About Chile (CL)
The ribbon-shaped country of Chile (CL) spans over 3,000 miles (5,000 km) on South American coastline, with a varied climate moderated by the Pacific Ocean and framed by the dynamic topography of the Andes Mountains, which define the eastern boundaries. Chile is bordered by Peru, Bolivia, and Argentina, and its geography ranges from arid high desert in the north, to mild Mediterranean in the mid-central region, to low-lying wetlands in the south, which extends to the southern tip of the continent. The majority of destinations and attractions are separated by cultural and physical distance, with the main population centers found in the central regions. The southern third of the island is sparsely inhabited and dedicated national park and wildlife reserves. The capital city of Santiago is the primary gate way to Easter Island (Hanga Roa), located 3,500 km west.
Chile’s unusual, long narrow shape gives rise to a prominent north-south orientation, and navigation generally takes place up and down the coast. As cities and towns are spread far apart, most visitors will find it necessary to rent a car. Generally speaking, central Chile is well connected by a motorway network in good condition, and most long-distance travel will involve the Pan-American Highway (Route 5). Driving in Chile is a mix of North and South American influence. Road signs are in Spanish, but use American formatting. Unlike some neighboring countries, Chilean drivers are known for good behavior on the roads, and driving at night is considered safe. The greatest challenge of getting around the country is conquering the distances, and getting familiar with some of the peculiarities of Chilean traffic controls and regulations, for example, reversible lanes on highways, and bus only lanes on city streets.
Choosing your car
You’ll find cheap car rentals in Chile from Avis, Thrifty, Sixt, Enterprise, and Budget. Choose from minicars, compact hatchbacks, economy, standard, and intermediate sedans, premium and luxury 4-door cars, estate wagons, midsize, fullsize, and standard SUVs, and 7-12 seater minivans.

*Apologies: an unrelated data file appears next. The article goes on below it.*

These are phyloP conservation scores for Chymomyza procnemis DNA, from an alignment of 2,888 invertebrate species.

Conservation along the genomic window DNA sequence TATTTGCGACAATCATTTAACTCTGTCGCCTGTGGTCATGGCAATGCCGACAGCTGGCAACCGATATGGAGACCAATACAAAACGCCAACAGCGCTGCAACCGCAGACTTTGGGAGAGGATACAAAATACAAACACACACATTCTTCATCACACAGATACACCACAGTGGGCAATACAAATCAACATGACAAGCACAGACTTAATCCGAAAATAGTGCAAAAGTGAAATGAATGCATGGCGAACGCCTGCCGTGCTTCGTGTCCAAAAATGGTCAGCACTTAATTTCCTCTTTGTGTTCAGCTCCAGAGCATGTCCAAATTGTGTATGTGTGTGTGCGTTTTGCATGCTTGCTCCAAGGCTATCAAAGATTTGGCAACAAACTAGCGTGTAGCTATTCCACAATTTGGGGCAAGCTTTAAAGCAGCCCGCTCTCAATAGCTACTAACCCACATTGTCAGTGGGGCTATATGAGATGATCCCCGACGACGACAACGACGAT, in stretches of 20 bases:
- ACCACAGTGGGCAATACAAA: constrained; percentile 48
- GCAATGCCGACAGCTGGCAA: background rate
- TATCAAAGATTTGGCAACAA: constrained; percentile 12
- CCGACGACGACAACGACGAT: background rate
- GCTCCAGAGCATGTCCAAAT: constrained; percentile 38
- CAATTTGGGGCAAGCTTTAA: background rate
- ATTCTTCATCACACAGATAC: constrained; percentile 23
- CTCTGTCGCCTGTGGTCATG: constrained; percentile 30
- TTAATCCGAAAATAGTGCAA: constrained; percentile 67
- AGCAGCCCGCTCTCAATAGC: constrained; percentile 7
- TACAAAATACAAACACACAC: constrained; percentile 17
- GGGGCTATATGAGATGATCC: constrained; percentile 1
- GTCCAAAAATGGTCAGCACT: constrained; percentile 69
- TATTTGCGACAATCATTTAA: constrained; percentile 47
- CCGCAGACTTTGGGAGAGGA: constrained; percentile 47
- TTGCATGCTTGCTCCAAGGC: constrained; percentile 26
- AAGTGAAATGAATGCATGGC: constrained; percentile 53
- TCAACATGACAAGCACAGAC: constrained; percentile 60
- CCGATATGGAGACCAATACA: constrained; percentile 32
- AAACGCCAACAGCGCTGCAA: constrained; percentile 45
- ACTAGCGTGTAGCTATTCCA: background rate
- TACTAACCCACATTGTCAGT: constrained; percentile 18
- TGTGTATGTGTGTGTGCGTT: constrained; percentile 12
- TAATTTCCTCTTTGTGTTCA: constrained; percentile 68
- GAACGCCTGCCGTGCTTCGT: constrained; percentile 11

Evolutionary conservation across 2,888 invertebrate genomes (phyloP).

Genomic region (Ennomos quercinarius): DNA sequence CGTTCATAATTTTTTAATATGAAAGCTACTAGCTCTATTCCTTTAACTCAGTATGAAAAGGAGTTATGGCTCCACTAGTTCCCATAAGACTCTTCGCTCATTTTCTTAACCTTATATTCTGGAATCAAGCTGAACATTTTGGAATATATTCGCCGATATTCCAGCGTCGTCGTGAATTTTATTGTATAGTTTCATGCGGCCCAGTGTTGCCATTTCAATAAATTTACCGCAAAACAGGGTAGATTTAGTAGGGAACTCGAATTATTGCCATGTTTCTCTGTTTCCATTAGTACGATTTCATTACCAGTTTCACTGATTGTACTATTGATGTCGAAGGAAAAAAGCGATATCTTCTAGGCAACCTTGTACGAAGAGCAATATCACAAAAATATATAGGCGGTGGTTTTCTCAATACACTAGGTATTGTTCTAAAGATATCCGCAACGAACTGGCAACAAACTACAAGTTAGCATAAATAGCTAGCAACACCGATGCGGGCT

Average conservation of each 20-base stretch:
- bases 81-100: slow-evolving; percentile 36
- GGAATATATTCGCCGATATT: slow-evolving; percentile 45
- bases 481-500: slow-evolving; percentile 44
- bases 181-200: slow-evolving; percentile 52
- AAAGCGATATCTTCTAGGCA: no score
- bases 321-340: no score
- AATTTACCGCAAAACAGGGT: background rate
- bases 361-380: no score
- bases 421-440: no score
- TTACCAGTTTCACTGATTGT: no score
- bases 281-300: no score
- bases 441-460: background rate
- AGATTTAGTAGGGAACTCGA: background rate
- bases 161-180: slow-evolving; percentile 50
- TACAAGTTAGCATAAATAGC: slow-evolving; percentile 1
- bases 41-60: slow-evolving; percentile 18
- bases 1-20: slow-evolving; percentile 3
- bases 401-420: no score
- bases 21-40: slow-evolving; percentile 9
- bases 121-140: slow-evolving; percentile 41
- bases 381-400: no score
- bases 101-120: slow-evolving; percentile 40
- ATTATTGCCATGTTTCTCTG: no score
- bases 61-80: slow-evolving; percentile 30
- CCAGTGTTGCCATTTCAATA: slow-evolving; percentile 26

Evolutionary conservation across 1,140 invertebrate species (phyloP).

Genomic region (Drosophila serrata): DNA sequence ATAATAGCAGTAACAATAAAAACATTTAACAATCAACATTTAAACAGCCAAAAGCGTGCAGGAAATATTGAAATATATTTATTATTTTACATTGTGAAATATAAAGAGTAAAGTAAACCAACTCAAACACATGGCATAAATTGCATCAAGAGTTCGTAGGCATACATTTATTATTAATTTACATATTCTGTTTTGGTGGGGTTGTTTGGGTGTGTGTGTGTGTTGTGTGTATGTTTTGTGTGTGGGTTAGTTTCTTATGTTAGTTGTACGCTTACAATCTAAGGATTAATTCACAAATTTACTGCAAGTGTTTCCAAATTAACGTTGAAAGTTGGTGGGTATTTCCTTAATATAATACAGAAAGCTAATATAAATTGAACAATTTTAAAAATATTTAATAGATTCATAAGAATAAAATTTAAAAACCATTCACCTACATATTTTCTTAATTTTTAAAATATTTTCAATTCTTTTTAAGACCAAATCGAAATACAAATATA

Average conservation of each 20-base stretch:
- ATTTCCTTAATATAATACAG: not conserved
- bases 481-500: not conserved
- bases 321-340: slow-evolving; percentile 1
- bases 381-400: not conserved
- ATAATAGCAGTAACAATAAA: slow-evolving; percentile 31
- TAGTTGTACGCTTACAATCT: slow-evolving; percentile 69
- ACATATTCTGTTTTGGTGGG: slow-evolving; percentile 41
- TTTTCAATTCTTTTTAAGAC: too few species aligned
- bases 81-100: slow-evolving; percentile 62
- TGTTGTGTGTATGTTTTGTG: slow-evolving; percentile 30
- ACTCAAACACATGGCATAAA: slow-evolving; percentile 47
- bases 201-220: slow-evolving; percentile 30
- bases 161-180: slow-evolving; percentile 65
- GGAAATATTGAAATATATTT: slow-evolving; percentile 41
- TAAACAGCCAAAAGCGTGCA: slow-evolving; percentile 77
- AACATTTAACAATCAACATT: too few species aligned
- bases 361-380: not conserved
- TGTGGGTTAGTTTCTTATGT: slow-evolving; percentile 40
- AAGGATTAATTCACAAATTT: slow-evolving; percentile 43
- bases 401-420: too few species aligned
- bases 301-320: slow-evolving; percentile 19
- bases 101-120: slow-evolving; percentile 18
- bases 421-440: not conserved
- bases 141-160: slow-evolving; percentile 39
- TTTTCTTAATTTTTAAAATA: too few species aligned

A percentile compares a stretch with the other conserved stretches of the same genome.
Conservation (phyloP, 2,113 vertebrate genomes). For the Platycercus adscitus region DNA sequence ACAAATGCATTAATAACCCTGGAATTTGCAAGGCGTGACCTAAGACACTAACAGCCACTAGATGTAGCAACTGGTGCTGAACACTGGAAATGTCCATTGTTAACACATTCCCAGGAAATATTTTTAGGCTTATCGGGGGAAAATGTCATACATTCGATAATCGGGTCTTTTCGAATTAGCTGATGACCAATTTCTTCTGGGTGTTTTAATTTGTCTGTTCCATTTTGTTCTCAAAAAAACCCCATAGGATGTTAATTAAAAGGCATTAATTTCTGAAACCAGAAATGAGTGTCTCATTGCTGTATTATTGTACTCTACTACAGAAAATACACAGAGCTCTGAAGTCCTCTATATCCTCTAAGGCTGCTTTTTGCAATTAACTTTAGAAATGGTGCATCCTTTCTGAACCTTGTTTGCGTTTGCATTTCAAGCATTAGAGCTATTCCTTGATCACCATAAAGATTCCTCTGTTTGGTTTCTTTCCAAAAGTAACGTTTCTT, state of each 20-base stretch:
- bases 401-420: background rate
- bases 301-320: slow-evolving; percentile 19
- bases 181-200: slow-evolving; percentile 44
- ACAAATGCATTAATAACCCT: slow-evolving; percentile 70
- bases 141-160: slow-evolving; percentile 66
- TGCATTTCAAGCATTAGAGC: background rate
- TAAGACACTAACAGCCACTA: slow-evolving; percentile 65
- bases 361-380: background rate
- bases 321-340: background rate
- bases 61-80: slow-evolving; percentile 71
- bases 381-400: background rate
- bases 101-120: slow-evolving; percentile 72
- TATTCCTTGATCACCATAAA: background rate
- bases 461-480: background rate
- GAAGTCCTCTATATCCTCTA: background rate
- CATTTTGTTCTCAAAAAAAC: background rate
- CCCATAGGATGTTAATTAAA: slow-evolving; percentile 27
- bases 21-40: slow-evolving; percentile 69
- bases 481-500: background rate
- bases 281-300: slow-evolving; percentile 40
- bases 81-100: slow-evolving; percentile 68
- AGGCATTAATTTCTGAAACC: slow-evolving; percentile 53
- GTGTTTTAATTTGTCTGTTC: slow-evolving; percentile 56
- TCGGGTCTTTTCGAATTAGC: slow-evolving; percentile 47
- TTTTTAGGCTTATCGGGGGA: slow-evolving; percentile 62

Tips and advice
Rental cars in Chile are usually equipped with automatic GPS transponders that report back to the car hire company. This is to insure that you don’t take the car out of the country without signing a waiver, paying a fee, and acquiring a clearance in writing from the vendor.
Inner city streets and regular roads are generally narrow, while highways are more spacious. Compact cars are recommended for primarily city driving, while fullsize sedans and above are best for long-haul road trips. Smaller vehicles are great for squeezing into tight parking spots, but more difficult to control on highway roads by the exceptionally strong winds coming off the ocean and down from the mountains.
Most car rentals in Chile — including people carriers (7-12 seater minivans) are equipped with manual transmission, in part due to Chilean conservation efforts to save on fuel. Vehicles with automatic transmissions are significantly more expensive to rent.
All traffic signs and controls are in Spanish. All but a few include self-explanatory pictograms, but there are several signs unique to Chile. For example, their version of Do Not Enter will not be familiar to drivers from most English-speaking countries. It’s a good idea to educate yourself on the rules of the road before getting behind the wheel.
Stop signs are not common in Chile. Instead, they use Yield or Give Way.
The majority of highways and including major roads in Santiago are toll roads. It’s almost impossible to get around Chile without paying tolls. Your car hire will most likely be equipped with a toll transponder.